3 comments:

  1. If dividend stocks are the next bubble, what factors would cause it to burst, especially since these are "hold-forever" investments?

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  2. Jdiggity,

    This is a very hypothetical article so my answers would be hypothethical as well. This relates to the Dividend Aristocrats and Dividend Achievers, not to all dividend stocks.
    Either interest rates will rise substantially and thus investors who have bought the abovementioned stocks on margin would want to sell at the same time or a major change ( tax change) might make it prohibitely expensive to pay dividends or maybe a recession could make most of the dividend growers to cut or stop increasing temporarily their payments.

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  3. One factor which could mitigate a dividend bubble is that any positive cash flow corporation has the option to become a dividend yielding stock. So if the demand for dividend stock became extraordinarily high, then new supply would rush in. However, low yields on bonds make it cheaper for a company to raise capital through borrowing than through enticing equity investors with big dividends.

    I believe that bonds are at a greater risk of a bubble. I suspect that too much capital has migrated from equities to bonds. This has at least two consequences: bonds are priced too high (bubble potential) and too little equity puts companies at greater risk of default (bubble induced added risk). The burst of this bubble will happen when there is a surge of defaults (bubble trigger).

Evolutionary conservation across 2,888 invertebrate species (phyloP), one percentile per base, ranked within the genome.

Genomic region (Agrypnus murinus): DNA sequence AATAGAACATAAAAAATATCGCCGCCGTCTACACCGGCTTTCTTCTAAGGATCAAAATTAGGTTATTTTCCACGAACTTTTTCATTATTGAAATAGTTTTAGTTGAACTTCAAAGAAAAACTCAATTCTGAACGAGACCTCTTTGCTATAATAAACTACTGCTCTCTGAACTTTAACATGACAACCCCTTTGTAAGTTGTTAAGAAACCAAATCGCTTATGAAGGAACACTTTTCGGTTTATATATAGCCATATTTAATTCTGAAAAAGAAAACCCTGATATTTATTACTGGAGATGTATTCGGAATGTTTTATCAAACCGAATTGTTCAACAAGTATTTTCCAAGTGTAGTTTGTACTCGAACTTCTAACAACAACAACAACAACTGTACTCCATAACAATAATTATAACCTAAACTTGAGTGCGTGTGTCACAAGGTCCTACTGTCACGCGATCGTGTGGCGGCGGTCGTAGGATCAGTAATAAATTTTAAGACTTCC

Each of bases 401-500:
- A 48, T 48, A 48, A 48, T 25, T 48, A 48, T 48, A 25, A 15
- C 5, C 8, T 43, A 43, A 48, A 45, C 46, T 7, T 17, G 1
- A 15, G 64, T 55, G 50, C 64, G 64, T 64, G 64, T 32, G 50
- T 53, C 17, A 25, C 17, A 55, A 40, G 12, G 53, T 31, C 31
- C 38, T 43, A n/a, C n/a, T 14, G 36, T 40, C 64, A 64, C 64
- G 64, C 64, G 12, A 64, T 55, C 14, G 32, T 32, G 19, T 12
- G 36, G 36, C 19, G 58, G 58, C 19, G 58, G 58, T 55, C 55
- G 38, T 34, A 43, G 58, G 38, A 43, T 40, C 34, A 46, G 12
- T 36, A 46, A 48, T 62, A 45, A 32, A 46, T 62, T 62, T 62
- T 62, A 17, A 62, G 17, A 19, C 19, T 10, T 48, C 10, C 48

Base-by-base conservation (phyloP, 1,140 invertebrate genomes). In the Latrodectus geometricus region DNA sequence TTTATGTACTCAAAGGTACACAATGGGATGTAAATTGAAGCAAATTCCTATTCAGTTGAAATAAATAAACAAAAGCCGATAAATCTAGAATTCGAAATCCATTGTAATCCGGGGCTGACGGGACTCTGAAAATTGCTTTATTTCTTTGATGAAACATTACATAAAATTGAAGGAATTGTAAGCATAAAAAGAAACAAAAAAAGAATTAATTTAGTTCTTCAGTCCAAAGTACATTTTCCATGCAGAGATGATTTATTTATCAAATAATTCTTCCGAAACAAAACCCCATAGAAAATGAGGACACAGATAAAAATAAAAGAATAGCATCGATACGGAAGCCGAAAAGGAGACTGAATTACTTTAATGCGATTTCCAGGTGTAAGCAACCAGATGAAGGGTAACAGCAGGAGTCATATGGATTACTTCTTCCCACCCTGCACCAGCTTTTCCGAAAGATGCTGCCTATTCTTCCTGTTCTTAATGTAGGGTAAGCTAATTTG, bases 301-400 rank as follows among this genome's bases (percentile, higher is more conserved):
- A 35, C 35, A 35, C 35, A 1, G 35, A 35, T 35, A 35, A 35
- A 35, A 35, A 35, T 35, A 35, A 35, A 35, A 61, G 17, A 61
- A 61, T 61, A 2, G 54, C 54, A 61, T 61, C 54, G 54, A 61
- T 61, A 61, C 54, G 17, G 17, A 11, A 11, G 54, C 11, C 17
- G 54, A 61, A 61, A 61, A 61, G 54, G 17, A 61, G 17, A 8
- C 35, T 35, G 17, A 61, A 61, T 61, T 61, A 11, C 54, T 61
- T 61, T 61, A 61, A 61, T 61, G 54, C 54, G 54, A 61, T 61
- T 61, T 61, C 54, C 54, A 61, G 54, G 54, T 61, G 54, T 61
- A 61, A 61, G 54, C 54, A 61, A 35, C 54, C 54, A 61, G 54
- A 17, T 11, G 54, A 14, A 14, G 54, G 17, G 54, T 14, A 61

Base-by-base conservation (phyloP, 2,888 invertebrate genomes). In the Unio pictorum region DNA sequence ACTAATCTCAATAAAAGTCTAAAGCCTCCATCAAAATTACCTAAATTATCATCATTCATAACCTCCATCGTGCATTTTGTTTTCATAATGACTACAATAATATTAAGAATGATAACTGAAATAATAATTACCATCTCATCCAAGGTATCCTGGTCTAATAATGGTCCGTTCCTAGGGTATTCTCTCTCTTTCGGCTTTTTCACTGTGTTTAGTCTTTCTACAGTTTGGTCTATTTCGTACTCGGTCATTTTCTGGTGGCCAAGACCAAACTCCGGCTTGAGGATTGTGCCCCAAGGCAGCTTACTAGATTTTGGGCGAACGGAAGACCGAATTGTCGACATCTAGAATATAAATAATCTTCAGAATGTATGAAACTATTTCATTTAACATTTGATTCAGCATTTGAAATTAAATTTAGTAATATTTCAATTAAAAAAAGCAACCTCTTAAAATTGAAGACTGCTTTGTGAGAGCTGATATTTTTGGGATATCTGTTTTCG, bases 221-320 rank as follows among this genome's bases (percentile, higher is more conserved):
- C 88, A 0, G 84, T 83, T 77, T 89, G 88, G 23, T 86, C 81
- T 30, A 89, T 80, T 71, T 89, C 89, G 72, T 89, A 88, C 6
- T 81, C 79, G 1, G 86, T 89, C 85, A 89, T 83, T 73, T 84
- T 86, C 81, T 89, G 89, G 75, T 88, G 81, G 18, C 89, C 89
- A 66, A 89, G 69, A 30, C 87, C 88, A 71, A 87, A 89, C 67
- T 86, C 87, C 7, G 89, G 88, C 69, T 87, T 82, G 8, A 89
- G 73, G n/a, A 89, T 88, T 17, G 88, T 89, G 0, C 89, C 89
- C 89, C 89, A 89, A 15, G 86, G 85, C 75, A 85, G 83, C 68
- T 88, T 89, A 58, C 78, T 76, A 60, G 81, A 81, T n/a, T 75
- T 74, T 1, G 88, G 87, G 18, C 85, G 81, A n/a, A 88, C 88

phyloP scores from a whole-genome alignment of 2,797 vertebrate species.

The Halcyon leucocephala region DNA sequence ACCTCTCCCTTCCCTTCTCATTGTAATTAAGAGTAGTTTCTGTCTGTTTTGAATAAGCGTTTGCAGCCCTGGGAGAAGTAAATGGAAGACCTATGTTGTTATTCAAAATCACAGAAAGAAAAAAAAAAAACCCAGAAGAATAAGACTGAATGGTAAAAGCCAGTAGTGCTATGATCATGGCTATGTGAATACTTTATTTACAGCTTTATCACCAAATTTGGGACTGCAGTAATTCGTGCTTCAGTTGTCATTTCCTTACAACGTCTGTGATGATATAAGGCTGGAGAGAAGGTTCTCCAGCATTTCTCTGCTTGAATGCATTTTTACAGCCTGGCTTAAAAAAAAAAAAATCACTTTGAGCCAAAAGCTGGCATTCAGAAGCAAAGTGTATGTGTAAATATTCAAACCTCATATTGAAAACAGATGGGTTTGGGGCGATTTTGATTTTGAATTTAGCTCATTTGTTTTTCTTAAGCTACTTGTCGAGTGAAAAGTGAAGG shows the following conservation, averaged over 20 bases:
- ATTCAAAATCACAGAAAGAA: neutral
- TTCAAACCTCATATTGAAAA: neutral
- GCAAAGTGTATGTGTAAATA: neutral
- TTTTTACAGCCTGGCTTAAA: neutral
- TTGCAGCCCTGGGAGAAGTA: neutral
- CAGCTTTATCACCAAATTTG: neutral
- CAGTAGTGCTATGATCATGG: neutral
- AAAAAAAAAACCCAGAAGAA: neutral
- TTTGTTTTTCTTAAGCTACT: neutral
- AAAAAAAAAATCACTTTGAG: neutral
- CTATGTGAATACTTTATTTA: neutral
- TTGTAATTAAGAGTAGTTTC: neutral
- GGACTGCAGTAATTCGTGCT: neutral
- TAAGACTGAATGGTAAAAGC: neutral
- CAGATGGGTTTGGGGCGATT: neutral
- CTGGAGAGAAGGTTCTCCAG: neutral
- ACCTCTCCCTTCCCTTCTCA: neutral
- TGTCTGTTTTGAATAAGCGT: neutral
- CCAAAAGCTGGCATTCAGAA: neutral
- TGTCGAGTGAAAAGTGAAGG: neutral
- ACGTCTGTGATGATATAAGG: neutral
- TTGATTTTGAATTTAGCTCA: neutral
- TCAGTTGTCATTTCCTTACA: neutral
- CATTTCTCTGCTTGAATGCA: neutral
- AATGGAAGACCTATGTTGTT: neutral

This is exactly what happened with real estate. Too much capital entered the housing market. Prices went up (bubble potential). Under conditions of rapid price appreciation, banks became increasingly willing to lend to marginal home buyers at very high loan-to-value ratio. These latecomers had little or even negative equity at origination before the bubble burst. It made sense to do so because a year or more at 20% appreciation meant that a comfortable 80% LTV would quickly follow. Mortgage defaults are exceedingly rare when there is a modest amount of positive equity because distressed borrows have the option to sell the property with dignity intact and a little bit of cash. But with thin equity, there is no second way out and the risk of default blows up. So thin equity induced added default risk which were not being properly worked into the price. Now the bubble is fully inflated and set at risk. A small hiccup in employment triggered a uptick defaults. Not enough buyers are to be found, and prices collapse 30 to 50% within the span of twelve months. Mounting negative equity triggers a flood of defaults. Still even two years latter more than 1 out of 10 mortgages are in default.

    Bond investors need to be very wary of creeping default risk. To protect bondholders capital needs to flow back into equities. Dividend investors stand between the risks of price volatility and bond default risk. They are an important buffer between these risks. If a dividend yielding company becomes financially distressed, it has the option of cutting dividends, giving it a way to avoid default while it works out its cash flow problems. The same company without dividend investors will have little choice but to default. Now the options for recovery become quite limited, as the company gets reorganized in a way that is not favorable to stockholders. Hence, both bondholders and stockholders are placed at greater risk for lack of dividend investors who help absorb economic shocks.